7. Beth Lunsford

    Hi Carl & everybody. You know, Mark may have something there about them trying to sneak this through , the way Diane Feinstein just tried to ” sneak through legislation as an earmark, so to speak, on a AG immagration bill. The government is so corrupt at times. It’s only a matter of time. Alaska wants it for their economy. If McCain were to win the Presidency, he says he wouldn’t open it up anymore than he would the Grand Canyon or Yellowstone. But that’s probably hype, just like his global warming stance. I may be wrong. But what politician can you really believe anymore? It did get voted down this year, but like Mark said in so many words, it’s probably only temporary because they will keep pushing it. Especially since Alaskan politicians want it so bad. You know, polar bear mothers’ are mostly making their dens on land now. What does that say?

  8. Jim Patriot

    Tree Hugger,

    Neat site and pretty pictures. How did you get there walk? I doubt it, you rode in an airplane and burnt lots of gas, rode in a nice SUV, and warmed your supper with LP all burning more gas. Why don’t you want someone like me to have gas to save human lives. You guys have yet to offer any solutions you just don’t want the rest of America to have any thing. In America you don’t have to buy gas if you don’t want to, but some of us need it to do something useful, like fuel police cars, firetrucks, ambulances and helicopters to save lives. by you being in the way you make it harder and more expensive to do our job. Enjoy the rise in cost for your healthcare.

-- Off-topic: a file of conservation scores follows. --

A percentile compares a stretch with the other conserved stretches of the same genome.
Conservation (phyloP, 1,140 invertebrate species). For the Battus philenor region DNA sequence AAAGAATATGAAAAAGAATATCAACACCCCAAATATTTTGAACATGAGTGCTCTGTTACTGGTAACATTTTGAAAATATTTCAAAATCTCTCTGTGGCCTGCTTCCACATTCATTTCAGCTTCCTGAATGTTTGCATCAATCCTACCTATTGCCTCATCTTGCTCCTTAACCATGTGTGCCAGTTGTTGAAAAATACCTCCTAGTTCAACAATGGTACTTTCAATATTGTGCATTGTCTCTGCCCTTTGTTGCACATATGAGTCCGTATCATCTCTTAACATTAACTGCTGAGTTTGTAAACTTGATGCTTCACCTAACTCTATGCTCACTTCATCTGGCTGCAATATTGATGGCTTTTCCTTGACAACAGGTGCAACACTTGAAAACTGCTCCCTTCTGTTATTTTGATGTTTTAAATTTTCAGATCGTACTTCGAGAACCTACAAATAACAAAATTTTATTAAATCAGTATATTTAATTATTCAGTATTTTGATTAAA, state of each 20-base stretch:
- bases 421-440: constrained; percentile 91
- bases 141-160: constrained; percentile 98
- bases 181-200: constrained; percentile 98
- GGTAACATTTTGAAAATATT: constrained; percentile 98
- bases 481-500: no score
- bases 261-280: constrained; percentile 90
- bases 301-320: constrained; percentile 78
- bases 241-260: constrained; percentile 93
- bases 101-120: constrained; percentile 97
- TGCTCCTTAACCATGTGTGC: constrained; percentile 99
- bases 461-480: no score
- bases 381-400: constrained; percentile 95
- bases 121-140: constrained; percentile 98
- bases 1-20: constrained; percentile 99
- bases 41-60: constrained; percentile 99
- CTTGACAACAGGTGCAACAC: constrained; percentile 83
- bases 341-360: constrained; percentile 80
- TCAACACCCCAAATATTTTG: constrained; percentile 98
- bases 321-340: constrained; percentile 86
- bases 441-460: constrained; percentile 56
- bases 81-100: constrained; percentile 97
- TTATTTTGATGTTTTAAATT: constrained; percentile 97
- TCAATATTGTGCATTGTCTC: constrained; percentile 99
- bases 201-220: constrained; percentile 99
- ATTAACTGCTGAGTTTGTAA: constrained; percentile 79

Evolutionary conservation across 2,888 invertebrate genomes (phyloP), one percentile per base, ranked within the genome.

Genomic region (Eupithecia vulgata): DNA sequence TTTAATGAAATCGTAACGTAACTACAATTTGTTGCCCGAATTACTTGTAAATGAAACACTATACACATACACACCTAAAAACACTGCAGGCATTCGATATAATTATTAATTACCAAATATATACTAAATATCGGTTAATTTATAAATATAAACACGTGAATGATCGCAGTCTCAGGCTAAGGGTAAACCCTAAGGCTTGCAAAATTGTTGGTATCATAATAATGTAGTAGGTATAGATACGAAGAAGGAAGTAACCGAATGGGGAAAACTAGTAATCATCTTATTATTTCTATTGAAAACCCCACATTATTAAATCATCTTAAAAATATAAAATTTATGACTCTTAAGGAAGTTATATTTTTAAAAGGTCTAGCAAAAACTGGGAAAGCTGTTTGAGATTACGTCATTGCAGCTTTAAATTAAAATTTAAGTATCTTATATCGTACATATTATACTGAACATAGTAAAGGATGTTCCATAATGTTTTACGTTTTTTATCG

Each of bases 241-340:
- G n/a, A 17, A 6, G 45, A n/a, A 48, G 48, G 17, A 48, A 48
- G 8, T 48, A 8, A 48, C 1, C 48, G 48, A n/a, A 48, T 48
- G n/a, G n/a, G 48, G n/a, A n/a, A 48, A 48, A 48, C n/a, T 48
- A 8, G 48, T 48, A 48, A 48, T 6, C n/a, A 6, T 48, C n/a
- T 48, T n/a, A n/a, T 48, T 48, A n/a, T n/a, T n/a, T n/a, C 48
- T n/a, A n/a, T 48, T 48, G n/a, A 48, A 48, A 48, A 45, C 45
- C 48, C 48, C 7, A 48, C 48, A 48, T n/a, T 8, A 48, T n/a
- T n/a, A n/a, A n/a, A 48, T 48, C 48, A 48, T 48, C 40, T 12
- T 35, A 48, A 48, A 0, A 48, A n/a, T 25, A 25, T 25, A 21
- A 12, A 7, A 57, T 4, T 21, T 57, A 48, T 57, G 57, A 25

9. Carl Donohue

    Hello Jim,

    Thanks for your comment.

    Trust me, the irony of the situation doesn’t escape me. Not just the oil used to get to the Refuge (though I didn’t ride in a SUV, but my small 4-cylinder pickup), but also the products used on the trip: synthetic materials such as plastics, gore-tex, nylon, etc are all a products of oil. I’m well aware of my oil consumption, and I do make efforts to keep it to a minimum. But your argument here is rooted in the premise that there are no alternatives, which is not the case, and also that opening places like the Arctic National Wildlife Refuge to gas and oil extraction will make a real difference in, for example, the price we pay at the pump for gasoline. Have you read the recent study, called for my Sen. Ted Stevens (R. – Alaska), that suggested drilling in the refuge would MAYBE lower the price of oil by $0.75 a barrel, or $0.02 a gallon. So 2 cents a gallon difference in the price, 10 years from now. That, to me, is not worth the damage it will inevitably bring. The US simply does not have the oil supply to feed its consumption. That fact alone points to the root of the problem: we’re living on credit. To use your argument, ‘why don’t you want someone like you 50 years from now to have gas to save human lives’? What right do you or I have to consume all the oil in existence and leave nothing for future generations? It’s exactly the same thing you’re submitting above.